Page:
A bluefin tuna is the lone survivor in a Tokyo aquarium after more than a hundred tuna died under mysterious circumstances. (Reuters)

The bluefin tuna is on the verge of extinction at a Tokyo aquarium known for a breeding program intended to save the species. Since late last year, the fish have been dying one by one, and researchers can’t seem to determine why.

Another bluefin died on Tuesday, leaving only one lonely tuna in its habitat at the Tokyo Sea Life Park in Edogawa Ward near the Tokyo Bay. The diseased fish was found with broken bones, but the cause of death is not yet known.

“We have had the tuna tank since the aquarium opened in 1989 but never experienced this kind of mass-dying,” a spokesman for the aquarium told Agence France-Presse early on Wednesday.

“The second last one that just died apparently crashed into the acrylic wall twice,” he added. “It suffered a broken backbone, which was unfortunate but not very unusual for tuna kept in a tank.”

In November, there were 69 bluefin tuna in the tank, a doughnut-shaped enclosure filled with 2,200 tons of water, Satoshi Tada, a spokesman for the government-run Tokyo Sea Life Park, told The Washington Post. The next month, the fish started dying at an alarming rate. In January, only 11 remained.

The aquarium has lost 68 bluefin tuna in four months, he said in an e-mail.

Keiichi Mushiake, director at the Research Center for Tuna Aquaculture at the Seikai National Fisheries Research Institute, called the case “unprecedented.” He told the Japan Times he had never heard of a mass death like this one.

Tokyo Sea Life Park opened more than two decades ago with a mission to reproduce “aquatic habitats in Tokyo and in the world,” according to its Web site. It started a breeding program for the bluefin tuna, a finicky fish put on the endangered list several years ago largely due to overfishing in the Northern Pacific Ocean. The aquarium’s exhibition, “Voyagers of the Pacific: Tuna,” once featured nearly 160 fish: bluefin tuna, kawakawa (or mackerel tuna) and striped bonito. But keeping the bluefin in captivity can be tricky since it is extremely sensitive to changes in light and noise levels. A loud boom can cause its demise, the Japan Times reported.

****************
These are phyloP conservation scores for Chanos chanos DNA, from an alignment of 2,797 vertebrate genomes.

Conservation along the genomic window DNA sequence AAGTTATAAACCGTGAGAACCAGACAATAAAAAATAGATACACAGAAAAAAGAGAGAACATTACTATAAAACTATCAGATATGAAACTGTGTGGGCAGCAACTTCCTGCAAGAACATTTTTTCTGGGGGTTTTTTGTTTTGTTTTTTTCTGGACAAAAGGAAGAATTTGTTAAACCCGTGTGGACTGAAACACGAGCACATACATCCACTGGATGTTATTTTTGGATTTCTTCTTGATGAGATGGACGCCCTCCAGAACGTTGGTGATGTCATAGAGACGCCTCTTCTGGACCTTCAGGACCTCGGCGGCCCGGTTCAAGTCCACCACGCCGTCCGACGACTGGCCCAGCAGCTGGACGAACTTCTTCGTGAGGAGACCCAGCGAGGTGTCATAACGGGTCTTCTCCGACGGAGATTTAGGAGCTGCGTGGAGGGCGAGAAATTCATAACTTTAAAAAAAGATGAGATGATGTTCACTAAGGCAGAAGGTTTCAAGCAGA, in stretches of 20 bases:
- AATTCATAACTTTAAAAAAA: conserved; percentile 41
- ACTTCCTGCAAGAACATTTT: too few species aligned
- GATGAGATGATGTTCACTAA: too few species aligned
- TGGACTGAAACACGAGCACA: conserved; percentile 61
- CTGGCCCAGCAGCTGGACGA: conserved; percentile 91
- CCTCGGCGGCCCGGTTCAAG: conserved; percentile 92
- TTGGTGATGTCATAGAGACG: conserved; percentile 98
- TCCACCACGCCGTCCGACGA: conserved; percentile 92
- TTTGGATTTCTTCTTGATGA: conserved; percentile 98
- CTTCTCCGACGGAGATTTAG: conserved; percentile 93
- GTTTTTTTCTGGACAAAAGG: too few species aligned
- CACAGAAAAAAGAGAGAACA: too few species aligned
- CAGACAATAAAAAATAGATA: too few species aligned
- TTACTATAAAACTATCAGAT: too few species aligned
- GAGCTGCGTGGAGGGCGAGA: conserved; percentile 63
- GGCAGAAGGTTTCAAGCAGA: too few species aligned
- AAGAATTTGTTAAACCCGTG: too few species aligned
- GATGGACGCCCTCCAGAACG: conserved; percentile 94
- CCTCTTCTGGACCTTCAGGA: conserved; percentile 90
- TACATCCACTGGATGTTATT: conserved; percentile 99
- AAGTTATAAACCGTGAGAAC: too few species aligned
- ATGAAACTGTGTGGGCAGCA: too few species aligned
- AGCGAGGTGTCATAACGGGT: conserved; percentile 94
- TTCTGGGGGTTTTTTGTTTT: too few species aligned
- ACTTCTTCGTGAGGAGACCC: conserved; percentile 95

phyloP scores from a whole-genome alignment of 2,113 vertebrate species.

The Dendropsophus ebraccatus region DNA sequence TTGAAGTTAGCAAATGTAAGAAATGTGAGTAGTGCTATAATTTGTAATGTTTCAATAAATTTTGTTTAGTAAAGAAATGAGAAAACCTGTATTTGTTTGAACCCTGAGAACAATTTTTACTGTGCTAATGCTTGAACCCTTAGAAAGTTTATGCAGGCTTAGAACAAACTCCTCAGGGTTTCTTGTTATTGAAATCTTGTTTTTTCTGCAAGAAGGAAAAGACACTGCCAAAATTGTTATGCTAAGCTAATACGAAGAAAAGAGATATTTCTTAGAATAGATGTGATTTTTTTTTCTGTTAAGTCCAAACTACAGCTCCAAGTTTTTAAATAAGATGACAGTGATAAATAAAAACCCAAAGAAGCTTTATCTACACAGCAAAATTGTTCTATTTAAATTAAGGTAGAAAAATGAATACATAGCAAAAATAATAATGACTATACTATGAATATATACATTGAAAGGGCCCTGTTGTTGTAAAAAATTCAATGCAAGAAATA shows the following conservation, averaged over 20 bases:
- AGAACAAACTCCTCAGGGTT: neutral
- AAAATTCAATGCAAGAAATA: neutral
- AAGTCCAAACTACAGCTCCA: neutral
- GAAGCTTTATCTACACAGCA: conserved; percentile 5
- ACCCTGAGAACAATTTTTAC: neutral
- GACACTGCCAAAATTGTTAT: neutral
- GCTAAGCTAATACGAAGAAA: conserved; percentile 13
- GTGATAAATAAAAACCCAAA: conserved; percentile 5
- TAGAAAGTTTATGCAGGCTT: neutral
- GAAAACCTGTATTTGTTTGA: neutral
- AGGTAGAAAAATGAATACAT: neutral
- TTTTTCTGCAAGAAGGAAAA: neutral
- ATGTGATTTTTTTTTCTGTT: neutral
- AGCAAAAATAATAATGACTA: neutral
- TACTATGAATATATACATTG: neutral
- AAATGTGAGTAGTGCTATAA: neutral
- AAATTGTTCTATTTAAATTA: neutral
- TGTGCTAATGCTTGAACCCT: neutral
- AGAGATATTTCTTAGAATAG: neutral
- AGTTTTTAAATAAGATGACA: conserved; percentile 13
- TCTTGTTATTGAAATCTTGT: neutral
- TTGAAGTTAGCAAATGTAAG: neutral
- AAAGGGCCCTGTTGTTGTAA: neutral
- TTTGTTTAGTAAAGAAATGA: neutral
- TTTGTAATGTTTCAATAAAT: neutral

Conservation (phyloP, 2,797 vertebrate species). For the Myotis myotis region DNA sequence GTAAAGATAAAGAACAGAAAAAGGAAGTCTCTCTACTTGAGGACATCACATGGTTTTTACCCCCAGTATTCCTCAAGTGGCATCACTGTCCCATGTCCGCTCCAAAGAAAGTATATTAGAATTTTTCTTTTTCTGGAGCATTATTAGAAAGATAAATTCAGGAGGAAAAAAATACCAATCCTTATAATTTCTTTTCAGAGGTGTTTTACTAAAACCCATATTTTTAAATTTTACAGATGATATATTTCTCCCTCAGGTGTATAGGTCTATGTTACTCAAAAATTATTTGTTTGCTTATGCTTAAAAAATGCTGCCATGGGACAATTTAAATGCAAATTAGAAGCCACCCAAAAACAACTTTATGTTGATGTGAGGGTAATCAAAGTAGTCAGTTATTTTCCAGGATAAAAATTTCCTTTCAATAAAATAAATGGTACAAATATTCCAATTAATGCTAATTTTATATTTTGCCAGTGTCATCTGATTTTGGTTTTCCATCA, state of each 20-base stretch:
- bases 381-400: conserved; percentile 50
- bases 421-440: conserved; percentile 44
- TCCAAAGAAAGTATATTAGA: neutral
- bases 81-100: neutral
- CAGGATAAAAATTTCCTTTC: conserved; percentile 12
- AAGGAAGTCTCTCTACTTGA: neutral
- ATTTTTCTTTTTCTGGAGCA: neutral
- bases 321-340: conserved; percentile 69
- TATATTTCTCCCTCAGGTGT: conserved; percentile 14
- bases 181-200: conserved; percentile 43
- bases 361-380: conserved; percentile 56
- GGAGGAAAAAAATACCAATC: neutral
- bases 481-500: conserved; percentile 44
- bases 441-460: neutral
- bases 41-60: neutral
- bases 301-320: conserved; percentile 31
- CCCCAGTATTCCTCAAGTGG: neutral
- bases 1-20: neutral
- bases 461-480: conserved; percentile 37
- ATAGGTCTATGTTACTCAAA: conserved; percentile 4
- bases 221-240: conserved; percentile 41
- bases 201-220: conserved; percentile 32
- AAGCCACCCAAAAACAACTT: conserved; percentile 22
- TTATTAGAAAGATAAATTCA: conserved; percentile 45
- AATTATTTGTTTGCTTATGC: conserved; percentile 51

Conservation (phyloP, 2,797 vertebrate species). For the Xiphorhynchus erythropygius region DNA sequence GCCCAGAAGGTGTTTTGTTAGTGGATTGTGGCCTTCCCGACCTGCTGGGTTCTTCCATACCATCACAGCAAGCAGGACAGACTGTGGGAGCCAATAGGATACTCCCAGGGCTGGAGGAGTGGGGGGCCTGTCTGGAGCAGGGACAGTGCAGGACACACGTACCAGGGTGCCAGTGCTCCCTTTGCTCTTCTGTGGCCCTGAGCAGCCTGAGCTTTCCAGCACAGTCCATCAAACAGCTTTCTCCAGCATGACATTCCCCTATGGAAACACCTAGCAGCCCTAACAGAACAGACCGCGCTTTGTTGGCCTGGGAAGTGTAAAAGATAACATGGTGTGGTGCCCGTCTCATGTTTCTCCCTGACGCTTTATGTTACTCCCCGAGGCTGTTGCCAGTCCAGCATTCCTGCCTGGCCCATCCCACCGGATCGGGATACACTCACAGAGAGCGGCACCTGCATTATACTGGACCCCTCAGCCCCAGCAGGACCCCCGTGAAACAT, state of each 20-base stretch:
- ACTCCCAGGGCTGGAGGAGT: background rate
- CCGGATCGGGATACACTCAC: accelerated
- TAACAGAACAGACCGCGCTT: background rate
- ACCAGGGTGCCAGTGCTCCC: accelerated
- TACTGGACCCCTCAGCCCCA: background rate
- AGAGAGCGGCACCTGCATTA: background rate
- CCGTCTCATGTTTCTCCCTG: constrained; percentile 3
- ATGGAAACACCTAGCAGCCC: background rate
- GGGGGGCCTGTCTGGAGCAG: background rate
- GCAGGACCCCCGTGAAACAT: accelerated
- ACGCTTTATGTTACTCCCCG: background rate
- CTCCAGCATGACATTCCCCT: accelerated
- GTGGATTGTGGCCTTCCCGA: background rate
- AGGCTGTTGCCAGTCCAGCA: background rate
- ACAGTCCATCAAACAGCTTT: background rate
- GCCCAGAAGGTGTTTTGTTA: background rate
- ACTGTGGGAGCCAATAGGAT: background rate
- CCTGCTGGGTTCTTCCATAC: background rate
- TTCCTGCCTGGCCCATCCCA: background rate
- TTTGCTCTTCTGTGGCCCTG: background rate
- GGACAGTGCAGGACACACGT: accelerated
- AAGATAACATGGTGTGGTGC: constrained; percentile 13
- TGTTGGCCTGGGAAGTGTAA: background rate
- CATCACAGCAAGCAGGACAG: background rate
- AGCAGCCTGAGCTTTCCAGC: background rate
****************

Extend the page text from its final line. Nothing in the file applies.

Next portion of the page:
As for the deaths, the aquarium has considered several possibilities. In November, it put 31 mackerel tuna into the tank, though such restocking is common, it said. In December, it started construction on another tank nearby, but Mushiake told the newspaper the construction wasn’t likely the culprit. The fish continued to die even after the project was completed.

Though certain viruses were found in the tank, researchers doubt they would kill an entire clan.

“An earlier examination has found some sort of virus among some of the dead fish, but it wasn’t the kind that is usually fatal in fish farms,” a spokesman told AFP.

News reports earlier this year said the remaining fish seemed unusually nervous and wouldn’t eat.

In the past few months, the aquarium has attempted to control the situation. It started switching off the lights at night to put the fish at ease. It used computers to monitor the water and the fish, but no abnormalities were found.

Researchers are considering numerous factors such as nutrition or changes in the physical environment including light, sound and vibration. They are monitoring water quality, oxygen levels and searching for possible poisonous substances such as heavy metal, Satoshi Tada said.

“We are studying what caused the fish deaths, but we haven’t figured it out yet,” a spokesman told the AFP.” We suspect that it could be due to new factors that were not present before.”